On Thursday night, when Sarah Palin made her debut as the host of Fox News' "Real American Stories," one thing was clear: Fox really screwed the former governor of Alaska. Or maybe she did it to herself.
A show that actually involved Palin going out and interviewing the people profiled on "Real American Stories" might well prove to be pretty good television. As an interview subject, Palin's flubbed more than her fair share of opportunities. But she does have a considerable personal magnetism, a skill with people similar to former President Clinton's -- there's a reason she's gotten as far in politics as she has, and that she's inspired such a devoted following -- and watching her use it as an interviewer could be interesting.
Instead, Palin came in for some embarrassment even before the show aired, when one of the marquee guests Fox announced, rapper LL Cool J, objected to his inclusion as the interview had been conducted by someone else back in 2008. Fox pulled the segment, but Thursday's broadcast made clear that it wasn't an isolated problem.
The show reduces the former governor to mediocre talk show host. Her role was merely to provide poorly done narration for recycled material and -- clad in heels that seemed impossibly high -- have awkward post-segment conversations with people tangentially related to the stories for which she'd provided a voice over.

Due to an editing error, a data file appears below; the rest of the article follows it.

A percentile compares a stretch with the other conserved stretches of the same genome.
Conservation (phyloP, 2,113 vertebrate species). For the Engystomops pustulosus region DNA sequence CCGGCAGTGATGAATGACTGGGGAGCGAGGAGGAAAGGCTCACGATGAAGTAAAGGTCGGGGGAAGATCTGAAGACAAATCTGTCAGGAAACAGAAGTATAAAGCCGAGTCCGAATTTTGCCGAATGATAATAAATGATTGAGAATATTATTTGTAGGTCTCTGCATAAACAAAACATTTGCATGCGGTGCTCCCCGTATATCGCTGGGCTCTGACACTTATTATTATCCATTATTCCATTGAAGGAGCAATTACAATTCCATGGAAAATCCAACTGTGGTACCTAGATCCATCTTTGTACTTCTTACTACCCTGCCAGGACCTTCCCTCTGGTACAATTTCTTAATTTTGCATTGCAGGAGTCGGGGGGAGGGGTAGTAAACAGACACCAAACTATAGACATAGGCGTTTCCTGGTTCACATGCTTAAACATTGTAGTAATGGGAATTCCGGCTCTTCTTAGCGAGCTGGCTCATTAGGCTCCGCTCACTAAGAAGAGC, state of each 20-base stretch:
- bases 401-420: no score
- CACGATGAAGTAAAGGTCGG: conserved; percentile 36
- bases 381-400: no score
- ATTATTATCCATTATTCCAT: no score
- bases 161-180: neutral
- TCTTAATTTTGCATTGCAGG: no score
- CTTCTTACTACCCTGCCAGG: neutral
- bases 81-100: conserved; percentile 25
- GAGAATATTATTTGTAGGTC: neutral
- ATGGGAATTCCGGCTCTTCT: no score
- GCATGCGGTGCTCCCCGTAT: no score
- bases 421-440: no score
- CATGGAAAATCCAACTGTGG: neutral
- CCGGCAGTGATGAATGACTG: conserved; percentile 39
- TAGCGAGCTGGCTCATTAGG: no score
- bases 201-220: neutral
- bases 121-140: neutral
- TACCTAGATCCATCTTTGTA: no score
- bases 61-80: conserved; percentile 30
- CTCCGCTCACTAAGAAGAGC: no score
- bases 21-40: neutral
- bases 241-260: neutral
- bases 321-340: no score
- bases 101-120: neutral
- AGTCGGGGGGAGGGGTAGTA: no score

Whoever made the decision to have the show work this way didn’t just do a disservice to Fox and to Palin as host. They also hurt her as a politician. A format like this one only contributes to the image Palin has earned for herself as lightweight, uninterested in the hard work.
If Palin and Fox want to keep this show going, they need to get her out interviewing people. Or maybe she should be sitting on a couch with them for an Oprah-style heart-to-heart. The current format does no one any favors.